Great 300 pages, then total collapse

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Showing 1-23 of 23 posts in this discussion
Initial post: Jul 15, 2010 3:40:59 PM PDT
The first three hundred pages of this book were absolutely brilliant - amazing writing, great pacing, fascinating action. The moment the book pushes forward a hundred years the characters become wooden, the story stale, and the plot ridiculous. I loved the first part so much that I hope he will write the second part of the novel that should begin when Wolgast dies.

Posted on Jul 15, 2010 4:17:02 PM PDT
Henry Le Nav says:
Your observation is very common. It is theorized that Cronin's publisher asked for the trilogy right where the book got crappy. It is shame, it could have been an astounding book.

Posted on Jul 16, 2010 5:13:33 AM PDT
kacunnin says:
Hey Jamie, come over to "What I learned from the Passage" and "Only if you read the book . . ." -- lots of interesting comments (and many, many people who agree with you). And Henry is right -- I read that the publisher purchased the book after only seeing the first 1/3 of it (the first 250 pages) and they wanted a 3-book deal. Cronin seems to have made the decision to change direction (along with his writing style!) to facilitate that deal. And I agree -- it's a shame.

Posted on Jul 19, 2010 10:32:25 PM PDT
Dan Truitt says:
All right- that tears it for me. I, too, really liked the first third of the book and am now slogging through all the boring stuff that comes after it. Digressive, slow, full of needless detail. I started reading the first sentence of each paragraph and was missing nothing essential to the story line. I'm going to spend a little time skimming the rest of the book and then put it away. Life's too short. I don't mind it when a story slows down a little, but this is ridiculous.

Posted on Jul 20, 2010 6:49:22 PM PDT
Ashbash says:
I actually heard Cronin talk right after the book came out and he talked about the trilogy plan a bit. The good news is that he will be returning to that point of the book (year 0 as he put it) and the next two books are supposed to tell different story lines from different people and povs starting at the outbreak. So maybe give the next book a chance?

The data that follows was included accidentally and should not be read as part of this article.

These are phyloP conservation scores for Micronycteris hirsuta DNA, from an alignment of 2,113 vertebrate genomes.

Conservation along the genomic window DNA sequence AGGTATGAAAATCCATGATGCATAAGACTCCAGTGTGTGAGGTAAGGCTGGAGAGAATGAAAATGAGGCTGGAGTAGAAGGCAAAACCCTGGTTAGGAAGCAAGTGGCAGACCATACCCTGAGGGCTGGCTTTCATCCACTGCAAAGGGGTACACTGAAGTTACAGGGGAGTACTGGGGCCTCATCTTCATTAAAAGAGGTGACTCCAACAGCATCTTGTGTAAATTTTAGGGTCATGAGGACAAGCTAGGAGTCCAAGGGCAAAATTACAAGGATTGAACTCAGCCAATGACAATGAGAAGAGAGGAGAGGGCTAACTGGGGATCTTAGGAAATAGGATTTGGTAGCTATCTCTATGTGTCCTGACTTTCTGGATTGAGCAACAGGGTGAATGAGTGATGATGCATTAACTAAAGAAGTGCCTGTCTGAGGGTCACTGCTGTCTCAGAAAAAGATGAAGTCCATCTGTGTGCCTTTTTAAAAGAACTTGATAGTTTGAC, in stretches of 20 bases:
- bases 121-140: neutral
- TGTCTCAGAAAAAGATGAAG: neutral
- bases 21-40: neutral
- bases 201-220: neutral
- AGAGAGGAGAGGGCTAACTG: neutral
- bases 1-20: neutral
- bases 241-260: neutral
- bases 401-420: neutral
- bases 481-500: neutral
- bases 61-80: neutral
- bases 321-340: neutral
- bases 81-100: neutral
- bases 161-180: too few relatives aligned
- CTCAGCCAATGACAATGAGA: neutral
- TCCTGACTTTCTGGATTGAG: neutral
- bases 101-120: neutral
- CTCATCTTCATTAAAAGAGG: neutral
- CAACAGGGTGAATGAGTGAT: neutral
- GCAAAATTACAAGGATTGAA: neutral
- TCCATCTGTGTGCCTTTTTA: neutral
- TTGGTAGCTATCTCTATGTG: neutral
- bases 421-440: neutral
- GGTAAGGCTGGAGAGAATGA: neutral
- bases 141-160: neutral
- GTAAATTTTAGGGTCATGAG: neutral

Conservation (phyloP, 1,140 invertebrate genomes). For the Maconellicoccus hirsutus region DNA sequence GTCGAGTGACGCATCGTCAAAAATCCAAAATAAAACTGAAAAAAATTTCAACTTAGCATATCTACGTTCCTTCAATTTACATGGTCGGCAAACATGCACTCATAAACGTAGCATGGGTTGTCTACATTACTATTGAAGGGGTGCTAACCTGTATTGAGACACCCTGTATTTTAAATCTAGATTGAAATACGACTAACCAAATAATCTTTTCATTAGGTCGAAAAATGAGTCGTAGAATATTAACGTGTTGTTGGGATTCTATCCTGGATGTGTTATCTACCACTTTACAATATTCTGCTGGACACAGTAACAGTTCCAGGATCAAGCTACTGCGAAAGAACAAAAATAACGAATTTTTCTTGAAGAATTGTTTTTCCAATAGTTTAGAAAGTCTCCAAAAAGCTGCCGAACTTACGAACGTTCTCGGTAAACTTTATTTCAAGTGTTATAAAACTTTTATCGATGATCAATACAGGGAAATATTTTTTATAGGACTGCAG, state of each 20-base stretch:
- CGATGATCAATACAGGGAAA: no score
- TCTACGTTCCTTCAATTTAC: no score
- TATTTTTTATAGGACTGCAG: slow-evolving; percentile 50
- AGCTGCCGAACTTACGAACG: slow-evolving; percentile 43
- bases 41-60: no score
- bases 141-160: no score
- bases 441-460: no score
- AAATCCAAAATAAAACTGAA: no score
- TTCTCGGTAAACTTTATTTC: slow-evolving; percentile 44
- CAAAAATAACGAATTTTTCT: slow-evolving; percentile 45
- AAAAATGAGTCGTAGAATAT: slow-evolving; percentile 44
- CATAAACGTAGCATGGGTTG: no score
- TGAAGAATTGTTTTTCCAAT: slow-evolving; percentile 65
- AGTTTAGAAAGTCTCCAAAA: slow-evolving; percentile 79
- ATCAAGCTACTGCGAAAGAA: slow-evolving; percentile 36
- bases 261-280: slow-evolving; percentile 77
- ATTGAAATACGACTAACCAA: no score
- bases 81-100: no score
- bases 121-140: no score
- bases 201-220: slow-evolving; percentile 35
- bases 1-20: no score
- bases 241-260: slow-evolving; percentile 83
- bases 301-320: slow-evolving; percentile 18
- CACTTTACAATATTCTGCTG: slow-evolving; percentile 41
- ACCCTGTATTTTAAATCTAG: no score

Posted on Jul 20, 2010 6:51:55 PM PDT
Ashbash says:
I actually heard Cronin talk right after the book came out and he talked about the trilogy plan a bit. The good news is that he will be returning to that point of the book (year 0 as he put it) and the next two books are supposed to tell different story lines from different people and povs starting at the outbreak. So maybe give the next book a chance?

Posted on Jul 21, 2010 2:21:07 PM PDT
Last edited by the author on Jul 27, 2010 10:04:06 AM PDT
Annie says:
I've posted my opinion of this book in a couple of other discussions, but will add a few words in this one also: Like many other readers, I really liked the first part of "The Passage" and thought it was shaping up to be a good book. But after the story setting fast-forwarded into the future and the time of The Colony, I thought the quality of the story-line, characters, and the writing in general took a downhill plunge from which it never recovered. Maybe Justin Cronin, who apparently has somewhat of a reputation as an "academic" and "serious writer," just hasn't enough respect for readers of horror or post-apocalyptic fiction to realize that they will notice sloppy, lazy writing and be turned off by it. I was really annoyed, disappointed, and disgusted by the time the book ground down to its (non)end. I realize from reading the customer reviews that a lot of people liked the novel and are looking forward to an additional two books in the trilogy. I just hope that Cronin won't decide to milk this cash cow for more and produce even more volumes of dreck. At any rate, I won't be buying any future installments. As someone has said: "Fool me once, shame on you; fool me twice, shame on me!"

Posted on Jul 25, 2010 8:04:57 PM PDT
Kathy says:
Well, I didn't think the first 300 pages were brilliant and am happy to learn the rest isn't either. Makes it a bit easier to stop now, before I get really angry at myself for a colossal waste of time. Thank you.

In reply to an earlier post on Jul 29, 2010 3:50:57 PM PDT
Matt M. says:
Actually, you might be part of the minority like myself who found the first couple hundred pages to be tough going. I thought it picked up towards the end of the first portion, but I didn't really get hooked until about 300 pages in. Of course, if you did make it that far in and still didn't like it, the book probably just isn't for you.

In reply to an earlier post on Jul 30, 2010 12:21:59 PM PDT
Wow... I thought I was the only one skipping paragraphs. I can think of chapters where i would read the first sentence and then skip to the next paragraph and feel that i had not missed a thing...

Posted on Aug 9, 2010 12:07:58 PM PDT
Last edited by the author on Aug 9, 2010 12:14:56 PM PDT